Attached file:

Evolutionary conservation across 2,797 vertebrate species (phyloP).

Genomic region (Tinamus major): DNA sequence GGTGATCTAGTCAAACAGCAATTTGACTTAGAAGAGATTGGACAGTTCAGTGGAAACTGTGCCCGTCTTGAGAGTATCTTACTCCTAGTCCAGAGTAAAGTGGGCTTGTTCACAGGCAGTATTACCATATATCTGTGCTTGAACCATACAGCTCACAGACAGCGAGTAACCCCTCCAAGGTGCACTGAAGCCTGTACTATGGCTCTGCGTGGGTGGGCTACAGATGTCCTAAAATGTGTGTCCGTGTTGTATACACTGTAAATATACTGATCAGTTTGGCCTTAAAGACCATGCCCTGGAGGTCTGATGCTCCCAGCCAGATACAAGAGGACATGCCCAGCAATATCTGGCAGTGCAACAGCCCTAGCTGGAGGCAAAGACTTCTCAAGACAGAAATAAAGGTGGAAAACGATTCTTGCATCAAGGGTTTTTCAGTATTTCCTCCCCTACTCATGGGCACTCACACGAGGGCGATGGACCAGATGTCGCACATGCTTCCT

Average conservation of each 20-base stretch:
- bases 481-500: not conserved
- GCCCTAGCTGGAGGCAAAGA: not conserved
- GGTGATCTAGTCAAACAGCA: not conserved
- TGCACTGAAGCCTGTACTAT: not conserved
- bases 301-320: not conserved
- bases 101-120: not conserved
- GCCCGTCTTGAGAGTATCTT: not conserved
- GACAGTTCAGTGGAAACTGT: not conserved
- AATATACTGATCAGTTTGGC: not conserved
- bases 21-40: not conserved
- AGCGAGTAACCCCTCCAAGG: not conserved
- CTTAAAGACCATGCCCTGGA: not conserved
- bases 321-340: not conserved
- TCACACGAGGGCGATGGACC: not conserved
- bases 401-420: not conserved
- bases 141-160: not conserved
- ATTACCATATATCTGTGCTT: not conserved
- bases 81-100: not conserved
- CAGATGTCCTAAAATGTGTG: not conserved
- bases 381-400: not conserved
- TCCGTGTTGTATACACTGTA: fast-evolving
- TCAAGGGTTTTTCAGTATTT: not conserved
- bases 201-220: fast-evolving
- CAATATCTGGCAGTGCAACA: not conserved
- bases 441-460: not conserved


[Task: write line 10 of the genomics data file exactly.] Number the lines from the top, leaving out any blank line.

- GCCCGTCTTGAGAGTATCTT: not conserved